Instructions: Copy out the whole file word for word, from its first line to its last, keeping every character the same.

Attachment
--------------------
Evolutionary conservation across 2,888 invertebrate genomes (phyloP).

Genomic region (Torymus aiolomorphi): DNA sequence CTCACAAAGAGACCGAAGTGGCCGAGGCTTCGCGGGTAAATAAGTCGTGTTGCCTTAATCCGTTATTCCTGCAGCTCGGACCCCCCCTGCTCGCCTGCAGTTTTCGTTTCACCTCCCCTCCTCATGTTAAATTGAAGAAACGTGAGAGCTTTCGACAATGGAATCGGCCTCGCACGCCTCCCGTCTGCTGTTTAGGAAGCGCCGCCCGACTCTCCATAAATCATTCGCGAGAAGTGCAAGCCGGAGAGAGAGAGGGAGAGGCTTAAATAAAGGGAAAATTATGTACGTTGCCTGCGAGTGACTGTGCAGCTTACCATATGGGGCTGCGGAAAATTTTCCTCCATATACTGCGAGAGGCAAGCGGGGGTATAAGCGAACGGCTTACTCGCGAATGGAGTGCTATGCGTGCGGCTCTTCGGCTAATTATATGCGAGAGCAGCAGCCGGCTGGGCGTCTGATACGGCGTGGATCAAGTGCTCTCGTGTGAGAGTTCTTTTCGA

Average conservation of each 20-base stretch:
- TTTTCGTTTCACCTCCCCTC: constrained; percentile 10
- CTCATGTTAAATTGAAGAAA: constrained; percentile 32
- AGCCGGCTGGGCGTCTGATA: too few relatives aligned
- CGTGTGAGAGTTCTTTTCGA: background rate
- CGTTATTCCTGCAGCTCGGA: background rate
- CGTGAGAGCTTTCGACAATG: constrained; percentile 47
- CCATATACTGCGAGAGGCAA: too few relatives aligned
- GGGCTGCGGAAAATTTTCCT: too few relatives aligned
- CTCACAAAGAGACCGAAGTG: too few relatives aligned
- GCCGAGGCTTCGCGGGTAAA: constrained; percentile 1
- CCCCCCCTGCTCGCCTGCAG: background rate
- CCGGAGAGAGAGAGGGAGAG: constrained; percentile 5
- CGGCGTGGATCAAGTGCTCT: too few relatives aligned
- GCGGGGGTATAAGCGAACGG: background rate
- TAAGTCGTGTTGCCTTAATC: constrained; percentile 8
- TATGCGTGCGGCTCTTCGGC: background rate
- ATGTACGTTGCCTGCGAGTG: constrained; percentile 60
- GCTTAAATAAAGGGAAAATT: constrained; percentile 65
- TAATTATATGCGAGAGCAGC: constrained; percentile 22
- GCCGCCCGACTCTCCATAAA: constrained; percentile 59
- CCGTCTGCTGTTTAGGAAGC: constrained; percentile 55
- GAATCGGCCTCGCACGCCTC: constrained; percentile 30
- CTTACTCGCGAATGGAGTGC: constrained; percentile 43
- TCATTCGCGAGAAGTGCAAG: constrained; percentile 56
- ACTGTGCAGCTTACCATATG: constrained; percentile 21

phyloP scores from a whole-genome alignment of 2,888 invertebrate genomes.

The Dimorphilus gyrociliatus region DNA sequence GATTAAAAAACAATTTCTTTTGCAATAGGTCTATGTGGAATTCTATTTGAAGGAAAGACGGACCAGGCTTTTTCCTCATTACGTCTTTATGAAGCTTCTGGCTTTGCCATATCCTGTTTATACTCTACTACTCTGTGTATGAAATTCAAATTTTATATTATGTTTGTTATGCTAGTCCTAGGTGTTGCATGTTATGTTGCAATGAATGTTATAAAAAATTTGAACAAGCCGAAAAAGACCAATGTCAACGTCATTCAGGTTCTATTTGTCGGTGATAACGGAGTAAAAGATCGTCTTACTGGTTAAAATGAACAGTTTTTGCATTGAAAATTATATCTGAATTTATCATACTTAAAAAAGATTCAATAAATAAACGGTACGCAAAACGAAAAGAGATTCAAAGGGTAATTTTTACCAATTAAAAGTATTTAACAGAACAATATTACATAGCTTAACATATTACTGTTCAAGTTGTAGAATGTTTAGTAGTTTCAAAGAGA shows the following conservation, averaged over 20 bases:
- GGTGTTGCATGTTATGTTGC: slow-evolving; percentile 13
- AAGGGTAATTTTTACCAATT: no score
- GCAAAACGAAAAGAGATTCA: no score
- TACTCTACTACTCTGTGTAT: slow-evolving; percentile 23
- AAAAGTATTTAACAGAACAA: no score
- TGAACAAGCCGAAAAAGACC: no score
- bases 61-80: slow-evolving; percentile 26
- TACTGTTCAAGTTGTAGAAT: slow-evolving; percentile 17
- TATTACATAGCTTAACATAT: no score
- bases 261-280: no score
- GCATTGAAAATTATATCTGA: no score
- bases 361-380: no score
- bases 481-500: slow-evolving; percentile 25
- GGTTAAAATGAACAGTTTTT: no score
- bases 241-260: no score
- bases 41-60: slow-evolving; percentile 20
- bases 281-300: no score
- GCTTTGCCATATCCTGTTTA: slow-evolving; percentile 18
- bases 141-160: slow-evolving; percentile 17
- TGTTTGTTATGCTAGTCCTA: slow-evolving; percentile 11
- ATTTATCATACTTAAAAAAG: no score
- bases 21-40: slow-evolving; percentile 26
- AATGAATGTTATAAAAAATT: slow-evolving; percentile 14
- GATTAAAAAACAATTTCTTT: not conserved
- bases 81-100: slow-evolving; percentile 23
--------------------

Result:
Evolutionary conservation across 2,888 invertebrate genomes (phyloP).

Genomic region (Torymus aiolomorphi): DNA sequence CTCACAAAGAGACCGAAGTGGCCGAGGCTTCGCGGGTAAATAAGTCGTGTTGCCTTAATCCGTTATTCCTGCAGCTCGGACCCCCCCTGCTCGCCTGCAGTTTTCGTTTCACCTCCCCTCCTCATGTTAAATTGAAGAAACGTGAGAGCTTTCGACAATGGAATCGGCCTCGCACGCCTCCCGTCTGCTGTTTAGGAAGCGCCGCCCGACTCTCCATAAATCATTCGCGAGAAGTGCAAGCCGGAGAGAGAGAGGGAGAGGCTTAAATAAAGGGAAAATTATGTACGTTGCCTGCGAGTGACTGTGCAGCTTACCATATGGGGCTGCGGAAAATTTTCCTCCATATACTGCGAGAGGCAAGCGGGGGTATAAGCGAACGGCTTACTCGCGAATGGAGTGCTATGCGTGCGGCTCTTCGGCTAATTATATGCGAGAGCAGCAGCCGGCTGGGCGTCTGATACGGCGTGGATCAAGTGCTCTCGTGTGAGAGTTCTTTTCGA

Average conservation of each 20-base stretch:
- TTTTCGTTTCACCTCCCCTC: constrained; percentile 10
- CTCATGTTAAATTGAAGAAA: constrained; percentile 32
- AGCCGGCTGGGCGTCTGATA: too few relatives aligned
- CGTGTGAGAGTTCTTTTCGA: background rate
- CGTTATTCCTGCAGCTCGGA: background rate
- CGTGAGAGCTTTCGACAATG: constrained; percentile 47
- CCATATACTGCGAGAGGCAA: too few relatives aligned
- GGGCTGCGGAAAATTTTCCT: too few relatives aligned
- CTCACAAAGAGACCGAAGTG: too few relatives aligned
- GCCGAGGCTTCGCGGGTAAA: constrained; percentile 1
- CCCCCCCTGCTCGCCTGCAG: background rate
- CCGGAGAGAGAGAGGGAGAG: constrained; percentile 5
- CGGCGTGGATCAAGTGCTCT: too few relatives aligned
- GCGGGGGTATAAGCGAACGG: background rate
- TAAGTCGTGTTGCCTTAATC: constrained; percentile 8
- TATGCGTGCGGCTCTTCGGC: background rate
- ATGTACGTTGCCTGCGAGTG: constrained; percentile 60
- GCTTAAATAAAGGGAAAATT: constrained; percentile 65
- TAATTATATGCGAGAGCAGC: constrained; percentile 22
- GCCGCCCGACTCTCCATAAA: constrained; percentile 59
- CCGTCTGCTGTTTAGGAAGC: constrained; percentile 55
- GAATCGGCCTCGCACGCCTC: constrained; percentile 30
- CTTACTCGCGAATGGAGTGC: constrained; percentile 43
- TCATTCGCGAGAAGTGCAAG: constrained; percentile 56
- ACTGTGCAGCTTACCATATG: constrained; percentile 21

phyloP scores from a whole-genome alignment of 2,888 invertebrate genomes.

The Dimorphilus gyrociliatus region DNA sequence GATTAAAAAACAATTTCTTTTGCAATAGGTCTATGTGGAATTCTATTTGAAGGAAAGACGGACCAGGCTTTTTCCTCATTACGTCTTTATGAAGCTTCTGGCTTTGCCATATCCTGTTTATACTCTACTACTCTGTGTATGAAATTCAAATTTTATATTATGTTTGTTATGCTAGTCCTAGGTGTTGCATGTTATGTTGCAATGAATGTTATAAAAAATTTGAACAAGCCGAAAAAGACCAATGTCAACGTCATTCAGGTTCTATTTGTCGGTGATAACGGAGTAAAAGATCGTCTTACTGGTTAAAATGAACAGTTTTTGCATTGAAAATTATATCTGAATTTATCATACTTAAAAAAGATTCAATAAATAAACGGTACGCAAAACGAAAAGAGATTCAAAGGGTAATTTTTACCAATTAAAAGTATTTAACAGAACAATATTACATAGCTTAACATATTACTGTTCAAGTTGTAGAATGTTTAGTAGTTTCAAAGAGA shows the following conservation, averaged over 20 bases:
- GGTGTTGCATGTTATGTTGC: slow-evolving; percentile 13
- AAGGGTAATTTTTACCAATT: no score
- GCAAAACGAAAAGAGATTCA: no score
- TACTCTACTACTCTGTGTAT: slow-evolving; percentile 23
- AAAAGTATTTAACAGAACAA: no score
- TGAACAAGCCGAAAAAGACC: no score
- bases 61-80: slow-evolving; percentile 26
- TACTGTTCAAGTTGTAGAAT: slow-evolving; percentile 17
- TATTACATAGCTTAACATAT: no score
- bases 261-280: no score
- GCATTGAAAATTATATCTGA: no score
- bases 361-380: no score
- bases 481-500: slow-evolving; percentile 25
- GGTTAAAATGAACAGTTTTT: no score
- bases 241-260: no score
- bases 41-60: slow-evolving; percentile 20
- bases 281-300: no score
- GCTTTGCCATATCCTGTTTA: slow-evolving; percentile 18
- bases 141-160: slow-evolving; percentile 17
- TGTTTGTTATGCTAGTCCTA: slow-evolving; percentile 11
- ATTTATCATACTTAAAAAAG: no score
- bases 21-40: slow-evolving; percentile 26
- AATGAATGTTATAAAAAATT: slow-evolving; percentile 14
- GATTAAAAAACAATTTCTTT: not conserved
- bases 81-100: slow-evolving; percentile 23